John Russo

Golden Rules for Forwards

John Russo’s Coaches’ Corner

Golden Rules for Forwards

The Golden Rules are the keys items players should strive to master as they progress up through the ranks to high school and college. The best players at the highest
levels of hockey follow most of the Golden Rules most often. Players of average skills and speed will do very well if these rules are mastered. While the rules are basic and seem obvious, it may take many years of concentrated effort for most players to automatically perform them properly. This automatic reaction is what coaches should be teaching and what players should be working toward.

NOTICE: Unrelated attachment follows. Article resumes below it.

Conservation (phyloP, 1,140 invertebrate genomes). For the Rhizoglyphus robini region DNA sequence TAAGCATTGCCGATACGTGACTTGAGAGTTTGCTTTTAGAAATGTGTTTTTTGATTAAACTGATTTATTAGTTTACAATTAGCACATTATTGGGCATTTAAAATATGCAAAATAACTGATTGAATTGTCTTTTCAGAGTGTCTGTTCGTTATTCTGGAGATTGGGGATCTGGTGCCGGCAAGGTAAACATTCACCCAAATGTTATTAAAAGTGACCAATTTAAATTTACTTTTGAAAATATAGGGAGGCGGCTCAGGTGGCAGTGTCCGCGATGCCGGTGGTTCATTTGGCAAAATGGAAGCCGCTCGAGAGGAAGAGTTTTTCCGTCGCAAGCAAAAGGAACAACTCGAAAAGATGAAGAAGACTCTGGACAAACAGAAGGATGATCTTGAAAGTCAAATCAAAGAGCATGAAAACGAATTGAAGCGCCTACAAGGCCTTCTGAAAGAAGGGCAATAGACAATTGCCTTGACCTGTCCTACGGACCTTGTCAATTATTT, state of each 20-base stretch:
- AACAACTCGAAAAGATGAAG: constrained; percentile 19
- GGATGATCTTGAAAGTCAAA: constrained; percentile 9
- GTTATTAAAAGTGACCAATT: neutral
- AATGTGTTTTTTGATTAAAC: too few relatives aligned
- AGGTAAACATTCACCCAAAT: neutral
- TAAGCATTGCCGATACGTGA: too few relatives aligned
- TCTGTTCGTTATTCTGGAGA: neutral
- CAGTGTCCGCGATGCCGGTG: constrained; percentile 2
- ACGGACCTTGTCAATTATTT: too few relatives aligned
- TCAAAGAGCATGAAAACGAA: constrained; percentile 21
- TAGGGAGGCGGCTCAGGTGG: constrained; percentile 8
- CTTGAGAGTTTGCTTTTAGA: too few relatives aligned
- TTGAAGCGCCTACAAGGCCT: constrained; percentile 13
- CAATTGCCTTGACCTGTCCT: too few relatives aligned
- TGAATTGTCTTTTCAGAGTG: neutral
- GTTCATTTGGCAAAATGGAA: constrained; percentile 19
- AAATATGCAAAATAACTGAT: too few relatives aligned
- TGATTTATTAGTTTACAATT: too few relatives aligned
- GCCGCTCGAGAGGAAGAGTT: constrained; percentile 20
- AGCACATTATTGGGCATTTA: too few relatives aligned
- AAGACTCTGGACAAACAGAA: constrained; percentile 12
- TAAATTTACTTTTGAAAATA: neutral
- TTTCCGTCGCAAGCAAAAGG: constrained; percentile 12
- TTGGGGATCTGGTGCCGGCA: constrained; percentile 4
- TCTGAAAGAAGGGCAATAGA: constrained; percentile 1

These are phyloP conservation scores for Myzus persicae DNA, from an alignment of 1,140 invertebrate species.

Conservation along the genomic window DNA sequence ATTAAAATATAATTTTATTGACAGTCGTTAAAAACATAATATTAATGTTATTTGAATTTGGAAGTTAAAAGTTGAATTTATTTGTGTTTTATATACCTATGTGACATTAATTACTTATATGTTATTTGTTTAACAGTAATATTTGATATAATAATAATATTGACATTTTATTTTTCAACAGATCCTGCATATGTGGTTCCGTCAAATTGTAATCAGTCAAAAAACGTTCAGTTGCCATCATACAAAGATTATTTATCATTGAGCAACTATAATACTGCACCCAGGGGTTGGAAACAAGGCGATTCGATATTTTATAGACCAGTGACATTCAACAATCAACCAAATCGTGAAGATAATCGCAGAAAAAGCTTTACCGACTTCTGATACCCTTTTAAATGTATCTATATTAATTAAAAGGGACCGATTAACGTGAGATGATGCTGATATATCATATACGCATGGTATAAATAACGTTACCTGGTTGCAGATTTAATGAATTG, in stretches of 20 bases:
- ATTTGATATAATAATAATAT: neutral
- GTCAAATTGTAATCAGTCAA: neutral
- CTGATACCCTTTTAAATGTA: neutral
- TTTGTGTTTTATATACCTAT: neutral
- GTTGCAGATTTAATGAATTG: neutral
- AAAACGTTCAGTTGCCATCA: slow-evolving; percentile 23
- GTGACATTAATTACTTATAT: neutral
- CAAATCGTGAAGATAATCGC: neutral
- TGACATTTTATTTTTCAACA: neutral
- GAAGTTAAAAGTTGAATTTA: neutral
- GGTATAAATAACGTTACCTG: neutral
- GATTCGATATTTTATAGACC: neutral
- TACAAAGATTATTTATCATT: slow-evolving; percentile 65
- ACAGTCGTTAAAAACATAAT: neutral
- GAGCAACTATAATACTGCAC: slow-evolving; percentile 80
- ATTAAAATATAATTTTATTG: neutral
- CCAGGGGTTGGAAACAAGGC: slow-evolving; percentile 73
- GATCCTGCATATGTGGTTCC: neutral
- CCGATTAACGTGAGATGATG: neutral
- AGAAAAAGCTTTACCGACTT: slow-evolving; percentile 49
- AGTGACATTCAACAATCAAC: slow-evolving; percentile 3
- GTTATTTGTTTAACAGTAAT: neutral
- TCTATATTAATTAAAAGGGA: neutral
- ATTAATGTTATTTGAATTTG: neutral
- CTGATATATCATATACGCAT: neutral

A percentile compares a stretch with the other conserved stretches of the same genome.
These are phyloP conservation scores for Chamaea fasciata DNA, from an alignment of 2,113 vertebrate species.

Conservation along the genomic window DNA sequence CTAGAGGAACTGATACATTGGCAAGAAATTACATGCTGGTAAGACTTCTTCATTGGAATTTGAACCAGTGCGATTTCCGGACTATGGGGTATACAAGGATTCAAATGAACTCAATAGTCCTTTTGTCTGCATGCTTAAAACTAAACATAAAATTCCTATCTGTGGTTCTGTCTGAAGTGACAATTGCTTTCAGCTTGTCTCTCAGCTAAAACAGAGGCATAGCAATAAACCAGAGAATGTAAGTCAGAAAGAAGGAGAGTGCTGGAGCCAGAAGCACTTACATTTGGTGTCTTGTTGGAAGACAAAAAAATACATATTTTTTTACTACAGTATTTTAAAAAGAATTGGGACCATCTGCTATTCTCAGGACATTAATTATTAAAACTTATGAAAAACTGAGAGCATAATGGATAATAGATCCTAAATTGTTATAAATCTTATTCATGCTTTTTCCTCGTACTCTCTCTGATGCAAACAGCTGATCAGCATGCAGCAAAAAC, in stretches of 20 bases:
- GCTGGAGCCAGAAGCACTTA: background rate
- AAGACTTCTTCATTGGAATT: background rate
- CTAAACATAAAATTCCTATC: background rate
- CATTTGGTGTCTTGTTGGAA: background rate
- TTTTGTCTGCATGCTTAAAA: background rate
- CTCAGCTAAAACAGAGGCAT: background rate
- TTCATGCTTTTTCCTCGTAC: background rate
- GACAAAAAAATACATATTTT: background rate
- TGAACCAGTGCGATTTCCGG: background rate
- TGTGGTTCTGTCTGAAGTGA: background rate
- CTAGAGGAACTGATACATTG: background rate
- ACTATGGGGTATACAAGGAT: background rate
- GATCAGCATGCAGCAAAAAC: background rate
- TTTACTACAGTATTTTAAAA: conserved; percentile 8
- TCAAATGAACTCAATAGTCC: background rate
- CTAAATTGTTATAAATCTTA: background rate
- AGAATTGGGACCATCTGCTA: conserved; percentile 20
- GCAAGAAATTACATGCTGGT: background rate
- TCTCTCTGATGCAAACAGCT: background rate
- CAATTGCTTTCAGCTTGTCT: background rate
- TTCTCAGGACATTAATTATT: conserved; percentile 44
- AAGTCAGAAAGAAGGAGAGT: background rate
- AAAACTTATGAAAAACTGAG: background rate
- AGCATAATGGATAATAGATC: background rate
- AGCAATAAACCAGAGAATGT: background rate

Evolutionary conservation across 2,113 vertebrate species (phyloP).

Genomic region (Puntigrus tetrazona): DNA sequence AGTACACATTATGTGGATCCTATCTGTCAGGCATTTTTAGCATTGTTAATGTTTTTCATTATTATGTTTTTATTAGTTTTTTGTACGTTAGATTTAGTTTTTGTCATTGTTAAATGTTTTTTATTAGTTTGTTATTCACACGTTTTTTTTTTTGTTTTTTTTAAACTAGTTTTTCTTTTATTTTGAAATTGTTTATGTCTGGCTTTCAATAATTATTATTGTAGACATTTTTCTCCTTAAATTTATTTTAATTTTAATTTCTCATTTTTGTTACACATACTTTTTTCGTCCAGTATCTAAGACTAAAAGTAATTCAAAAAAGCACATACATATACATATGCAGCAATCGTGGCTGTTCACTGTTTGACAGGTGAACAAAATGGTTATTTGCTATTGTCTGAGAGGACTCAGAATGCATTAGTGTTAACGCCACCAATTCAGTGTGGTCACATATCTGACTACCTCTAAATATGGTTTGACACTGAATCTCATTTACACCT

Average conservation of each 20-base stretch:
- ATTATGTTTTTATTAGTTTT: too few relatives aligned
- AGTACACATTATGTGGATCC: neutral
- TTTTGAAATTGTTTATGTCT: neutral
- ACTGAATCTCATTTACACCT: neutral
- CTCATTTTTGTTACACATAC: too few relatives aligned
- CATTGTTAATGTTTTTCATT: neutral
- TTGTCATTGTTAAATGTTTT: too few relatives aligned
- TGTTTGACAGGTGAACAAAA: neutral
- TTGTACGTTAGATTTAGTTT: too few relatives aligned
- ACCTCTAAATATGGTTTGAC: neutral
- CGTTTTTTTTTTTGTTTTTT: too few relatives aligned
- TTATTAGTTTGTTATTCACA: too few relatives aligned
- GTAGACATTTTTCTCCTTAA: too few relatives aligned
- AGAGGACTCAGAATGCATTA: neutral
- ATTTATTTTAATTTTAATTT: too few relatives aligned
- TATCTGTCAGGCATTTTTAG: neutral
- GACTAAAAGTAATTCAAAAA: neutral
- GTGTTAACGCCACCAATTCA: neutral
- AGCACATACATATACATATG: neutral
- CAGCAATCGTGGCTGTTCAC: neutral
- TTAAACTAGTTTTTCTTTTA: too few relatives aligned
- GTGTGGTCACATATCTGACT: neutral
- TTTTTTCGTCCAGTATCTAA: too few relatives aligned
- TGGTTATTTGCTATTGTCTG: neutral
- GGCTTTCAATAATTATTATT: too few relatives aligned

Read more: Golden Rules for Forwards

Puckhandling (part 5)

By John Russo

Let’s Play Hockey Columnist

As I noted at the beginning of the series, there are other things (other than stickhandling) involved in puckhandling.

First, a couple of drills for exercising stickhandling:

 

Drill #12 – Work in two or three lines lengthwise, in groups of three. Two players line up as defensemen, one behind the other 10-15 feet head start. The attacker has to get to the first D, make a move, go around and catch the second D and make a move before getting to the other end. This drill is meant to speed the attacker up to force a full speed attack. The first D needs to be fairly passive, the second D tougher.

Progression

• Two D’s use no sticks

• Two D’s use sticks turned around

• Two D’s sticks regular